Rejected from The Magazine

A few weeks ago I put the finishing touches on A Crying Shame. Rather than posting the article here though I submitted it to Marco Arment’s The Magazine for consideration in a future issue, hoping to one day open the app and find my own words alongside the work of those I hold in high esteem. Within a few days I received a brief response from The Magazine’s executive editor Glenn Fleishman requesting more information, and I sent him the entire piece. Bolstered by his apparent interest my confidence ran high during the ensuing weeks. Unfortunately, it was not to be.

Late last week, as the temperature continued to drop outside my hotel room on a characteristically cold Duluth night, my phone vibrated. Slightly apprehensive, I opened my email to find another brief message. Stripping the obligatory courtesies out, Glenn Fleishman’s email rejecting my article from The Magazine read as follows:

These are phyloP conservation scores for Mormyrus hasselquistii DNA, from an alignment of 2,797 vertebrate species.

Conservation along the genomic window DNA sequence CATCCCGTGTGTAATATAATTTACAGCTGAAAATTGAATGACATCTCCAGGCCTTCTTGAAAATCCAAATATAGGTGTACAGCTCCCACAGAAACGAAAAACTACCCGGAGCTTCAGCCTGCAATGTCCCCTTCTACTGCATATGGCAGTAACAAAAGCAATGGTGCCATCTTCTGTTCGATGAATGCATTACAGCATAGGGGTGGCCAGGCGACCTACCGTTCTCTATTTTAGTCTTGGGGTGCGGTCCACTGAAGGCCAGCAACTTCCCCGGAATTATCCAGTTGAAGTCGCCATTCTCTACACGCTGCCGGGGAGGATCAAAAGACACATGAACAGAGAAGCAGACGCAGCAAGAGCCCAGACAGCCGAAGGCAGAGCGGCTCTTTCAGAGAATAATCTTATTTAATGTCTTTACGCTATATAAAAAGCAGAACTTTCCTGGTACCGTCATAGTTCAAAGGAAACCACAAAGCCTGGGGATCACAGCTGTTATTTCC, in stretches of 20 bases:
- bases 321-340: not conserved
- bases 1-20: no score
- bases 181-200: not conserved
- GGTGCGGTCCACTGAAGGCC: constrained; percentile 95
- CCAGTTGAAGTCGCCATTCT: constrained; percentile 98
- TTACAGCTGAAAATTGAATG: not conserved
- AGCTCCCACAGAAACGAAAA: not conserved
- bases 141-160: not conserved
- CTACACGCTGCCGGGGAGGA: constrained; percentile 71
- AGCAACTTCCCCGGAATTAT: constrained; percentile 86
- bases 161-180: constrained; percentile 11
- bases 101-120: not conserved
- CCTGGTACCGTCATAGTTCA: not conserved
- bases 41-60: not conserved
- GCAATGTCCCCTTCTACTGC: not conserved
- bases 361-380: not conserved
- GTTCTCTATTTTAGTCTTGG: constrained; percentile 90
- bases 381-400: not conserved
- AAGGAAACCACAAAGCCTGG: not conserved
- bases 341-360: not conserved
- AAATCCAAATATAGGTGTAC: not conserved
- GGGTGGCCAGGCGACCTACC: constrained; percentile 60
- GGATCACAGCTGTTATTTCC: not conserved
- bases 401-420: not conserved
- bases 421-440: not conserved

“We’re looking for work that’s less philosophical and 10,000-foot view and more rooted in narrative: a good beginning, middle, and end with growth along the way.”

To say I was crushed would be a vast overstatement: the possibility of such a turn of events had always existed in my mind, and the rejection did not come as a particular surprise; to say that I was disappointed, however, would be an understatement. I was not so much disappointed that my piece had been rejected though, but because I expected so much more from The Magazine: I expected to walk away from this experience, regardless of the outcome, inspired to create better content more often; instead, I found a publication imposing the same restrictions my teachers force me to adhere to. This shining example of what I once considered real writing — the important writing, the stuff that actually mattered — had suddenly performed an about-face, turned to me, and shoved the same criteria my English teachers force upon me in my face; and I recoiled violently, disappointed and disgusted.